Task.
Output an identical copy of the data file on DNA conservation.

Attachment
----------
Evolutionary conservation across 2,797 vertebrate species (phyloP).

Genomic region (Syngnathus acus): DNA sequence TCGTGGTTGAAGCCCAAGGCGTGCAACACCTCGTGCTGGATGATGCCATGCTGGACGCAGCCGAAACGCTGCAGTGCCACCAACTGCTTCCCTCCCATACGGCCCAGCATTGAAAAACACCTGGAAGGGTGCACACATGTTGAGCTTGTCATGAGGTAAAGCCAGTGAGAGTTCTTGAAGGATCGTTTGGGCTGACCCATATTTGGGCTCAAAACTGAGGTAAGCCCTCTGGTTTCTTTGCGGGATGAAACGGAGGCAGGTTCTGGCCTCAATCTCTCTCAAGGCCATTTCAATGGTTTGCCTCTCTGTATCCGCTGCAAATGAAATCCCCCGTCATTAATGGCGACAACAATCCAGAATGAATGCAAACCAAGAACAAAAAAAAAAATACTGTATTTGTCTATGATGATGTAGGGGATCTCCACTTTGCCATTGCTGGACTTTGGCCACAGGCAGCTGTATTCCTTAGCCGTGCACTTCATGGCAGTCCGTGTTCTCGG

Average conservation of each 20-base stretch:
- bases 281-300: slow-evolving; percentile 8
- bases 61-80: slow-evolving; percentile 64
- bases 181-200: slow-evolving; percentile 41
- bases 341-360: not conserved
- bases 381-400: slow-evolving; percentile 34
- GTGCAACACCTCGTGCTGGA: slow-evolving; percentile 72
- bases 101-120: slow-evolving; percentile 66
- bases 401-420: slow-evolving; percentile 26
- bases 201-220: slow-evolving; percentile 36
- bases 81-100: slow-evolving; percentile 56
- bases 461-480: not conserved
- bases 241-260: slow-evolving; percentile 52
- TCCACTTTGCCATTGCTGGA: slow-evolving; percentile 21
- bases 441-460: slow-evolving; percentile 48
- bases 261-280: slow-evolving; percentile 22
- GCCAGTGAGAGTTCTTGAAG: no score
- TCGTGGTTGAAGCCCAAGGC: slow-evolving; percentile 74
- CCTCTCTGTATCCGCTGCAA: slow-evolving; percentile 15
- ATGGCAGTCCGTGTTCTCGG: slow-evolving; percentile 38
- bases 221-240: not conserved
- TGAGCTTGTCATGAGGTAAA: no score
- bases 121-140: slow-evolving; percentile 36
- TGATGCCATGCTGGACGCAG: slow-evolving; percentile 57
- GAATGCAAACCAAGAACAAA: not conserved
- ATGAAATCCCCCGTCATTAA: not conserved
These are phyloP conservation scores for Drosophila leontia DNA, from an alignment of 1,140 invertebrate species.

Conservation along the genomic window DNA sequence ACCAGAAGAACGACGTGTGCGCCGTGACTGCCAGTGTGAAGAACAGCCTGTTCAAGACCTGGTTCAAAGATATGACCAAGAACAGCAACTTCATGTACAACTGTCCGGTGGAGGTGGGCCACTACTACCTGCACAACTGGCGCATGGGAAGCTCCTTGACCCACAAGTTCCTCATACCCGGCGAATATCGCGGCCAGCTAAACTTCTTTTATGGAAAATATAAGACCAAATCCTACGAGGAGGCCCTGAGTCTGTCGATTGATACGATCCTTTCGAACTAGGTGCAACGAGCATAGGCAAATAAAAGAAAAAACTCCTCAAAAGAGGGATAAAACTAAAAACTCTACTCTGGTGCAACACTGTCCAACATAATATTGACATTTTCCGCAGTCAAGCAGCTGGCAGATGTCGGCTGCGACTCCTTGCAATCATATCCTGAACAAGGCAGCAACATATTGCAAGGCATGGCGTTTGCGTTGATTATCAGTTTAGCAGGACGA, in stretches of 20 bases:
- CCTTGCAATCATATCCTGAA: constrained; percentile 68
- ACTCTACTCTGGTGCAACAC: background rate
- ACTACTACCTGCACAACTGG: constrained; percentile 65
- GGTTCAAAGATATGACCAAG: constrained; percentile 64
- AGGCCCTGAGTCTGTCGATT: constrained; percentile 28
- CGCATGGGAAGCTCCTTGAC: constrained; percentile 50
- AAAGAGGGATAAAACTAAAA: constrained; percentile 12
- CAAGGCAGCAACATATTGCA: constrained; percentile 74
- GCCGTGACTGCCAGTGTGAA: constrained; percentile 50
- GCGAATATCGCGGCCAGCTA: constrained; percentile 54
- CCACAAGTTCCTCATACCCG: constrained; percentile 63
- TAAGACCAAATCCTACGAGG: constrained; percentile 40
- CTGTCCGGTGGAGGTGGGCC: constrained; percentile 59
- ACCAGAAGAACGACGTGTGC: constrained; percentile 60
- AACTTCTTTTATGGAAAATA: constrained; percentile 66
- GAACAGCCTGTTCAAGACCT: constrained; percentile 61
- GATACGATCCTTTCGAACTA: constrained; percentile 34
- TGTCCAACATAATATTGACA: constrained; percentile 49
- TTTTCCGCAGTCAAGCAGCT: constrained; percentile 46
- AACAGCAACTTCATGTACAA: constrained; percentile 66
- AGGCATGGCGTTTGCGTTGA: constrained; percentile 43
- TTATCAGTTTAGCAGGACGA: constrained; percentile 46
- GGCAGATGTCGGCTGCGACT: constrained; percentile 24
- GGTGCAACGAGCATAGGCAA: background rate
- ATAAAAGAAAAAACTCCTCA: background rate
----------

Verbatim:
Evolutionary conservation across 2,797 vertebrate species (phyloP).

Genomic region (Syngnathus acus): DNA sequence TCGTGGTTGAAGCCCAAGGCGTGCAACACCTCGTGCTGGATGATGCCATGCTGGACGCAGCCGAAACGCTGCAGTGCCACCAACTGCTTCCCTCCCATACGGCCCAGCATTGAAAAACACCTGGAAGGGTGCACACATGTTGAGCTTGTCATGAGGTAAAGCCAGTGAGAGTTCTTGAAGGATCGTTTGGGCTGACCCATATTTGGGCTCAAAACTGAGGTAAGCCCTCTGGTTTCTTTGCGGGATGAAACGGAGGCAGGTTCTGGCCTCAATCTCTCTCAAGGCCATTTCAATGGTTTGCCTCTCTGTATCCGCTGCAAATGAAATCCCCCGTCATTAATGGCGACAACAATCCAGAATGAATGCAAACCAAGAACAAAAAAAAAAATACTGTATTTGTCTATGATGATGTAGGGGATCTCCACTTTGCCATTGCTGGACTTTGGCCACAGGCAGCTGTATTCCTTAGCCGTGCACTTCATGGCAGTCCGTGTTCTCGG

Average conservation of each 20-base stretch:
- bases 281-300: slow-evolving; percentile 8
- bases 61-80: slow-evolving; percentile 64
- bases 181-200: slow-evolving; percentile 41
- bases 341-360: not conserved
- bases 381-400: slow-evolving; percentile 34
- GTGCAACACCTCGTGCTGGA: slow-evolving; percentile 72
- bases 101-120: slow-evolving; percentile 66
- bases 401-420: slow-evolving; percentile 26
- bases 201-220: slow-evolving; percentile 36
- bases 81-100: slow-evolving; percentile 56
- bases 461-480: not conserved
- bases 241-260: slow-evolving; percentile 52
- TCCACTTTGCCATTGCTGGA: slow-evolving; percentile 21
- bases 441-460: slow-evolving; percentile 48
- bases 261-280: slow-evolving; percentile 22
- GCCAGTGAGAGTTCTTGAAG: no score
- TCGTGGTTGAAGCCCAAGGC: slow-evolving; percentile 74
- CCTCTCTGTATCCGCTGCAA: slow-evolving; percentile 15
- ATGGCAGTCCGTGTTCTCGG: slow-evolving; percentile 38
- bases 221-240: not conserved
- TGAGCTTGTCATGAGGTAAA: no score
- bases 121-140: slow-evolving; percentile 36
- TGATGCCATGCTGGACGCAG: slow-evolving; percentile 57
- GAATGCAAACCAAGAACAAA: not conserved
- ATGAAATCCCCCGTCATTAA: not conserved
These are phyloP conservation scores for Drosophila leontia DNA, from an alignment of 1,140 invertebrate species.

Conservation along the genomic window DNA sequence ACCAGAAGAACGACGTGTGCGCCGTGACTGCCAGTGTGAAGAACAGCCTGTTCAAGACCTGGTTCAAAGATATGACCAAGAACAGCAACTTCATGTACAACTGTCCGGTGGAGGTGGGCCACTACTACCTGCACAACTGGCGCATGGGAAGCTCCTTGACCCACAAGTTCCTCATACCCGGCGAATATCGCGGCCAGCTAAACTTCTTTTATGGAAAATATAAGACCAAATCCTACGAGGAGGCCCTGAGTCTGTCGATTGATACGATCCTTTCGAACTAGGTGCAACGAGCATAGGCAAATAAAAGAAAAAACTCCTCAAAAGAGGGATAAAACTAAAAACTCTACTCTGGTGCAACACTGTCCAACATAATATTGACATTTTCCGCAGTCAAGCAGCTGGCAGATGTCGGCTGCGACTCCTTGCAATCATATCCTGAACAAGGCAGCAACATATTGCAAGGCATGGCGTTTGCGTTGATTATCAGTTTAGCAGGACGA, in stretches of 20 bases:
- CCTTGCAATCATATCCTGAA: constrained; percentile 68
- ACTCTACTCTGGTGCAACAC: background rate
- ACTACTACCTGCACAACTGG: constrained; percentile 65
- GGTTCAAAGATATGACCAAG: constrained; percentile 64
- AGGCCCTGAGTCTGTCGATT: constrained; percentile 28
- CGCATGGGAAGCTCCTTGAC: constrained; percentile 50
- AAAGAGGGATAAAACTAAAA: constrained; percentile 12
- CAAGGCAGCAACATATTGCA: constrained; percentile 74
- GCCGTGACTGCCAGTGTGAA: constrained; percentile 50
- GCGAATATCGCGGCCAGCTA: constrained; percentile 54
- CCACAAGTTCCTCATACCCG: constrained; percentile 63
- TAAGACCAAATCCTACGAGG: constrained; percentile 40
- CTGTCCGGTGGAGGTGGGCC: constrained; percentile 59
- ACCAGAAGAACGACGTGTGC: constrained; percentile 60
- AACTTCTTTTATGGAAAATA: constrained; percentile 66
- GAACAGCCTGTTCAAGACCT: constrained; percentile 61
- GATACGATCCTTTCGAACTA: constrained; percentile 34
- TGTCCAACATAATATTGACA: constrained; percentile 49
- TTTTCCGCAGTCAAGCAGCT: constrained; percentile 46
- AACAGCAACTTCATGTACAA: constrained; percentile 66
- AGGCATGGCGTTTGCGTTGA: constrained; percentile 43
- TTATCAGTTTAGCAGGACGA: constrained; percentile 46
- GGCAGATGTCGGCTGCGACT: constrained; percentile 24
- GGTGCAACGAGCATAGGCAA: background rate
- ATAAAAGAAAAAACTCCTCA: background rate